Not many people attend summer camp with their parents. Mindelle Pierce went with her mom when her mother was in her 90s.
They chose a two-week program for senior adults at the Isabella Freedman Jewish Retreat Center in Falls Village, Conn. Aside from typical camp activities such as swimming and arts and crafts, there were myriad specialty programs for senior adults: lectures on health and nutrition, genealogy, flowers of the Torah, and biblical prophets, as well as trips to area cultural activities, including the theater and the philharmonic.
Some 80 participants ranging in age from their 50s to 90s attended the camp.
Pierce, who is in her 60s and volunteers regularly at Isabella Freedman’s senior camps, said she was drawn to the program five years ago by the “natural beauty infused with the spirituality that I felt while I was there — and the fact the programming was exceptional.”
The Isabella Freedman program is among a number of senior camp programs across the United States, including a handful that are geared to Jews. Yet despite the growing population of American senior citizens, the number of senior camps has been dropping slightly, according to the American Camp Association, which has 225 senior camps as members.
That has made for a challenging environment for Jewish senior camps, too. In September, one such camp, the Block and Hexter Vacation Center in Pennsylvania’s Pocono Mountains, closed due to lack of demand.
“The new senior is more active and discriminating in taste than the senior of prior generations,” said Elliot Forchheimer, assistant director of the New Jersey Y Camps, which runs the Kislak Adult Center offering sightseeing itineraries to places such as Florida, the Poconos and Texas.
To help stem the tide, some camps have changed or are planning changes to their offerings in hope of attracting a new generation of older adults.
“With tweaks and changes, these programs should be able to thrive,” said Adam Weinstein, director of the Berkshire Hills Emanuel Camps-Adult Vacation Center in Copake, N.Y., which offers kosher food and Shabbat services.
“We’re looking at programs that will also bring in a younger crowd of seniors,” said Irene Drantch, director of the Circle Lodge Retreat in Hopewell Junction, N.Y., an 85-plus-year-old facility that is affiliated with Workmen’s Circle and draws anywhere from 25 people a week to a capacity participation of 135 for its Yiddish Week.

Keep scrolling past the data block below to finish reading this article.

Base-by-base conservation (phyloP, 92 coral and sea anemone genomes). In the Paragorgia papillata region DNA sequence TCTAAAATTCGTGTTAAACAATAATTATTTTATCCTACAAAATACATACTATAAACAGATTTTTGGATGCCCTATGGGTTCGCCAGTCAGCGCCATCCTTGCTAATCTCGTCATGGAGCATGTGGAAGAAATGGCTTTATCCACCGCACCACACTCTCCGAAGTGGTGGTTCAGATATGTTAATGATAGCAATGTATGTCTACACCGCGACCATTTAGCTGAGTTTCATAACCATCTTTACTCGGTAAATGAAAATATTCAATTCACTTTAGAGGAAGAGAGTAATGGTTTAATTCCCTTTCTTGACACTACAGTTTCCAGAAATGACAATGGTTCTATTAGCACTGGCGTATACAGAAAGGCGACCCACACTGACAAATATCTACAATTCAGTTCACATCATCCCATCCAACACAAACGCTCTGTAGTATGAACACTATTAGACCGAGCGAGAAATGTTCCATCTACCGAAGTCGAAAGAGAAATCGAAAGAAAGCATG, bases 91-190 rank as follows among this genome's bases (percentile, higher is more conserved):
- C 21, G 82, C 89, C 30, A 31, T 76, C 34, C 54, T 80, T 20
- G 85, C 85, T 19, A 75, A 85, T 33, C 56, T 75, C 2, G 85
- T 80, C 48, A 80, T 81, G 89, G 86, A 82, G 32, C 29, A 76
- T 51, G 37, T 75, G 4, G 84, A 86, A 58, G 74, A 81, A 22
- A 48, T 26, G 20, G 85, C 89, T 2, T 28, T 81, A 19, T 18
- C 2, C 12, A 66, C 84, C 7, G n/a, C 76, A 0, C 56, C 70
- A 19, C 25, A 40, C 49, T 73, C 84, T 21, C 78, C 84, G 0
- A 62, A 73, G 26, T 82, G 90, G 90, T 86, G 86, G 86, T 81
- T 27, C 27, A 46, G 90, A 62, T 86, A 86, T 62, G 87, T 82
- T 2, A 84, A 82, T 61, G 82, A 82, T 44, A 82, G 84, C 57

At Berkshire Hills, there are plans to split the 10-week summer into two five-week programs.
One session will be geared to those who have been coming for years and aren’t seeking changes, Weinstein said.
“There’s swimming, there’s lectures, there’s evening entertainment, there’s buttermilk in the afternoon,” Weinstein said, noting that some 600 campers came this past summer — about half for the full summer and the rest for one or two weeks. Most were in their 70s and 80s.
The other session will be aimed at younger seniors, allowing them to take advantage of both the facilities and nearby attractions, including the U.S. Military Academy at West Point, the Norman Rockwell Museum and Hyde Park, the home of Franklin and Eleanor Roosevelt.
“By splitting our summer between our traditional senior program and a program that is more like a Jewish version of Road Scholar, we are trying to make that transition” to younger seniors, Weinstein said, “while still serving the guests who have been our base.”
Pairing sightseeing with educational lectures is the raison d’etre for Road Scholar, formerly known as Elderhostel, which offers about a dozen Jewish programs that explore Jewish culture, history and religion. Jewish programming has been available since the organization was founded more than three decades ago, and Road Scholar works with an array of Jewish organizations, museums, synagogues and educators, according to Stacie Fasola, its associate vice president of public and media relations.
Gerry Suskin went on a Road Scholar trip earlier this year that focused on New Mexico’s conversos and crypto-Jews. The subject matter, not the age of her fellow travelers, is what drew her to the trip, Suskin said.
“I had always been somewhat knowledgeable about what happened during the Inquisition to the Jews,” said Suskin, 75, “but I had no idea until I took this class” that Jews who had been forced to convert ended up in New Mexico.
For Judy Oppenheim of Hampden, Conn., lectures are only part of what has drawn her and her husband, Jerry, both 73, to Isabella Freedman for the past seven years. They’re also taken with the physical setting, the diverse programming, sitting and chatting with Holocaust survivors as well as youngsters in the facility’s children’s camp and the many friends they have made over the years.
“I like being back at camp as an adult,” Oppenheim said. “I always liked it as a kid, and now I look forward to it as an adult.”